After this year’s Cherry Blossom Festival brought tens of thousands of visitors to the Island – some estimates have the number at as much as 50,000 – the Roosevelt Island Operating Corporation (RIOC) announced that they are joining forces with other city and state agencies to formulate a plan for the participatory arts festival FIGMENT, scheduled for June 1 and 2 at Lighthouse Park. RIOC President Susan Rosenthal is calling their plan a “test case” for what will be their new protocol for large events.
Around 10,000 visitors were expected on the Island for this year’s annual Cherry Blossom Festival, somewhere in the neighborhood of last year’s number. Instead, somewhere between 25,000 and 30,000 and, depending on your source, 50,000 came. Islanders complained about not being able to get to work, not being able to get home, and about our stores running out of basic necessities. There were lines at Gristede’s for their one restroom, (not to mention Starbucks and the library), Duane Reade ran out of water, Cornell Tech and all of the vendors ran out of food, and residents complained about festival attendees walking through the Roosevelt Landings complex looking for restrooms.
RIOC Chief Operating Officer Shelton Haynes
RIOC’s Chief Operating Officer Shelton Haynes announced that RIOC has taken a fresh approach to planning for FIGMENT. At a recent RIOC Operations committee meeting he explained that following the advice of Chief Jack McManus and Deputy Kevin Brown, he reached out to New York City Emergency Management (NYCEM) and has confirmed that they will be on the Island for FIGMENT.
Members of RIOC, that included both Public Safety Department personnel as well as Haynes and Rosenthal, had a first meeting with NYCEM Commissioner Joseph Esposito at the NYCEM headquarters that Haynes characterized as “productive.”
He explained that they conducted a thorough Cherry Blossom Festival assessment and then had a second meeting focused on moving forward that entailed security, crowd control, and public transportation.
The second meeting was attended by representatives of the 114th Precinct, whose jurisdiction we are under, the MTA, and the FDNY, among others. Haynes said they would be reaching out to Coler Hospital as well as the Community Emergency Response Team (CERT) to reexamine their approach. Specifically, they looked at bathrooms and water needs collectively.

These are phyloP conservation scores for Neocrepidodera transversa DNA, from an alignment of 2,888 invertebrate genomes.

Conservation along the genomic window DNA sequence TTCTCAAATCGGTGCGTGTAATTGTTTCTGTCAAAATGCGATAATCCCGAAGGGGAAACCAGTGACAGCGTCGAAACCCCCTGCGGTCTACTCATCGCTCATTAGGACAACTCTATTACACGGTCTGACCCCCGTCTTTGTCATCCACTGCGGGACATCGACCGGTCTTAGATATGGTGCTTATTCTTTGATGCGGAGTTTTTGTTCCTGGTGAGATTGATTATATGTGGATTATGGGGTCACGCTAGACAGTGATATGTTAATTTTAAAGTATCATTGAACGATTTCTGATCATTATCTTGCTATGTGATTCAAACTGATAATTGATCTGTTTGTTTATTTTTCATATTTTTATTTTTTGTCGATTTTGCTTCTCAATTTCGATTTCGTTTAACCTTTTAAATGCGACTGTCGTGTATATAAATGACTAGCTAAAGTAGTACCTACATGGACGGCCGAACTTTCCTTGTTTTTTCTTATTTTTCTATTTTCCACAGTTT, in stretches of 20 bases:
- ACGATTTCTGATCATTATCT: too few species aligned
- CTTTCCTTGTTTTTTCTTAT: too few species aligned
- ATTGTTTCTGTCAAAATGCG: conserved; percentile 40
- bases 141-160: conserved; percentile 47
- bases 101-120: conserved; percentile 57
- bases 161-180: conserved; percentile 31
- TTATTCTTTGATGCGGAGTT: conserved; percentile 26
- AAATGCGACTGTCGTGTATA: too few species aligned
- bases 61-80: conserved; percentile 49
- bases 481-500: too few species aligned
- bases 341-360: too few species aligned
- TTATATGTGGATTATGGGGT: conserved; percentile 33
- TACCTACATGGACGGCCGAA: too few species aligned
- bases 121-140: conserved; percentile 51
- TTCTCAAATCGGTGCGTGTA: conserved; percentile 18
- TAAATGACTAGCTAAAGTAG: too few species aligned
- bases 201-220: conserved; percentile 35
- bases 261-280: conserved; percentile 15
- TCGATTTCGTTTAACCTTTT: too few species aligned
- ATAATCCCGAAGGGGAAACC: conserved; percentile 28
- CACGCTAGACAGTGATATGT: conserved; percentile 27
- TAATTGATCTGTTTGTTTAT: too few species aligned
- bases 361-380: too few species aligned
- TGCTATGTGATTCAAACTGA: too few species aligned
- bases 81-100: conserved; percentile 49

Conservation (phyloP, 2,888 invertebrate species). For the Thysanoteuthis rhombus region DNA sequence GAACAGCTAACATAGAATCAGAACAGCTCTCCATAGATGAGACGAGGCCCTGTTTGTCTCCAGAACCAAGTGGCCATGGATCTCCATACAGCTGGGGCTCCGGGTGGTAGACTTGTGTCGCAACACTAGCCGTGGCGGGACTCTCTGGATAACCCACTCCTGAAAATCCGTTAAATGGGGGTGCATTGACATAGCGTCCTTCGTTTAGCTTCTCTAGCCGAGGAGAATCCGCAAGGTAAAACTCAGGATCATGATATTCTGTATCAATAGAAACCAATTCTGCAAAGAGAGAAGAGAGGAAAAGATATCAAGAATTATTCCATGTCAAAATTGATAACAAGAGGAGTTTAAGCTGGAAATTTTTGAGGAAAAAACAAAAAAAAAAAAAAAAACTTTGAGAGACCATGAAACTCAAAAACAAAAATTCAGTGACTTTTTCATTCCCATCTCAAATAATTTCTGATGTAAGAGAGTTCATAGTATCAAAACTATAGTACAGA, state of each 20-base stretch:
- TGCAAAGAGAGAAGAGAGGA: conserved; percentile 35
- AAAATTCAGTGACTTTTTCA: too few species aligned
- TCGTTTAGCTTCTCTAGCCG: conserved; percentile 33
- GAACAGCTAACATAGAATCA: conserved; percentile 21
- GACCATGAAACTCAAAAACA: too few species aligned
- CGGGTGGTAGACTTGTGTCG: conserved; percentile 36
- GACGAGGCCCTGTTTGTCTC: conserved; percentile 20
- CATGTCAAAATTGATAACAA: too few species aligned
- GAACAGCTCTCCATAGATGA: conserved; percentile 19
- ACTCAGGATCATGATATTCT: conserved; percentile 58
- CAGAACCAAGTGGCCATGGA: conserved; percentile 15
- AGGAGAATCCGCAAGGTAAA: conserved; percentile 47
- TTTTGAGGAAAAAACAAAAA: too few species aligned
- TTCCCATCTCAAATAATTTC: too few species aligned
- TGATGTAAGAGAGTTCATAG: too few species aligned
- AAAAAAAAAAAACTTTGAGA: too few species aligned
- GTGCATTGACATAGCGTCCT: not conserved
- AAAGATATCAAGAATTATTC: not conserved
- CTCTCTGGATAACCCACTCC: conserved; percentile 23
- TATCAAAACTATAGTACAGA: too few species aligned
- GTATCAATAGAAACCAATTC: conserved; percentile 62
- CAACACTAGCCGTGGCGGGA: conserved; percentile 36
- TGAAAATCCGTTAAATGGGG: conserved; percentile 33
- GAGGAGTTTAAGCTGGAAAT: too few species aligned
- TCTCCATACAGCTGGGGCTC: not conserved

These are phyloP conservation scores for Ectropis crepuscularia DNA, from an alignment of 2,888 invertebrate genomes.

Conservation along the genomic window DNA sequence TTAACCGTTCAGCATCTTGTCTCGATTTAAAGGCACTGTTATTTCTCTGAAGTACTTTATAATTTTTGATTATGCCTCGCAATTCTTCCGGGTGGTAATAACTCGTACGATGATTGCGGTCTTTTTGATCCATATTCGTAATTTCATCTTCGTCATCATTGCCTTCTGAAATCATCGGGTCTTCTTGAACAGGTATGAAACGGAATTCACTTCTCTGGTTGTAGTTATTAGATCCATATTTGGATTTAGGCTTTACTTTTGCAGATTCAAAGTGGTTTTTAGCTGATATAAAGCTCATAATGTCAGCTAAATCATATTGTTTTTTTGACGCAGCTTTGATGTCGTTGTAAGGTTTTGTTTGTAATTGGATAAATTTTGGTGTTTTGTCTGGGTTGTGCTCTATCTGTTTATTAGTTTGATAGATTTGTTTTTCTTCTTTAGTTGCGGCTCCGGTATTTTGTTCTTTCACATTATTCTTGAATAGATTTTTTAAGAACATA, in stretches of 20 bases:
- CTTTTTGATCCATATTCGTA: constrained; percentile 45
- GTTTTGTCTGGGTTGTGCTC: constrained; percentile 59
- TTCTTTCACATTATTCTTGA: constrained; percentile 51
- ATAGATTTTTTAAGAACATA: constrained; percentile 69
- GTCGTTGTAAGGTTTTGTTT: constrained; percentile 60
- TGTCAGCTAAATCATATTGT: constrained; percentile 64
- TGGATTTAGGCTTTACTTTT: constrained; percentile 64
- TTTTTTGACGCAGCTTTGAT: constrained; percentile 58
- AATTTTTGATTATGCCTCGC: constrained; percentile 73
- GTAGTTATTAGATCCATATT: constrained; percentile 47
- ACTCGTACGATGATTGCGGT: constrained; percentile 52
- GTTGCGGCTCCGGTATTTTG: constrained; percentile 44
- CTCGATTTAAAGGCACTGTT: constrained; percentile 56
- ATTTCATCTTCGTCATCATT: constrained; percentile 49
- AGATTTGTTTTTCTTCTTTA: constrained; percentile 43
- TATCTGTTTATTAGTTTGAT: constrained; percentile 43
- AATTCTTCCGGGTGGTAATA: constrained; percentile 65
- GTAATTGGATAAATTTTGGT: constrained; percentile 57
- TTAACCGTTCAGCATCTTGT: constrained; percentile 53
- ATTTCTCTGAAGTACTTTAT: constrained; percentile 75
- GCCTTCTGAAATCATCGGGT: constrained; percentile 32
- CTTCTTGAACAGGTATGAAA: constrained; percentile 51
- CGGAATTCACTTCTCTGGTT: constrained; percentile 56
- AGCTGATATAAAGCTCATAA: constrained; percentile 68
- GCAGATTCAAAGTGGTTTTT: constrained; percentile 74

They have not released an official plan for the FIGMENT festival yet, but shared some initial takeaways, like the need for ticketing. They will use the event technology platform eventbrite to both gauge interest for planning purposes as well as to limit access to the event.
Haynes explained that RIOC would be working with the 114th Precinct for all large events moving forward and that for FIGMENT, “They’ll all be on-Island, NYCEM and the 114th.” At the last RIOC Board meeting, Rosenthal explained that RIOC would employ the use of “hundreds and hundreds of barricades for pedestrians entering the subway” and that they’d have traffic control in Queens.
Haynes described the second meeting as concrete, explaining there were “Island maps all across the table so we could discuss every area of impact.” Explaining they are taking this very seriously, he said, “I think we will come up with a great plan. We are making our best efforts. We look forward to having a successful event.”
They have also consulted with Governor’s Island, the longtime host of the FIGMENT festival who confirmed that they hired extra ferries for the festival, so RIOC has requested extra ferries. They reached out to the MTA to nail down whether there will be F-train service that weekend, though new Chief Financial Officer John O’Reilly countered that the MTA would “never guarantee it.”
According to RIOC’s Assistant Director of Capital Planning and Projects, Jonna Carmona-Graff, FIGMENT drew 3,500 visitors to Governor’s Island on the first day of the festival last year and over 12,000 on the second. She confirmed that FIGMENT doesn’t do any marketing. Representatives from FIGMENT told Carmona-Graff that they feel confident that FIGMENT won’t attract as many visitors as the Cherry Blossom Festival did but she said, “nevertheless we still want to plan for it.”
Haynes said, “This will be a test model for all future events and we want to make sure everyone is safe and can enjoy ourselves.”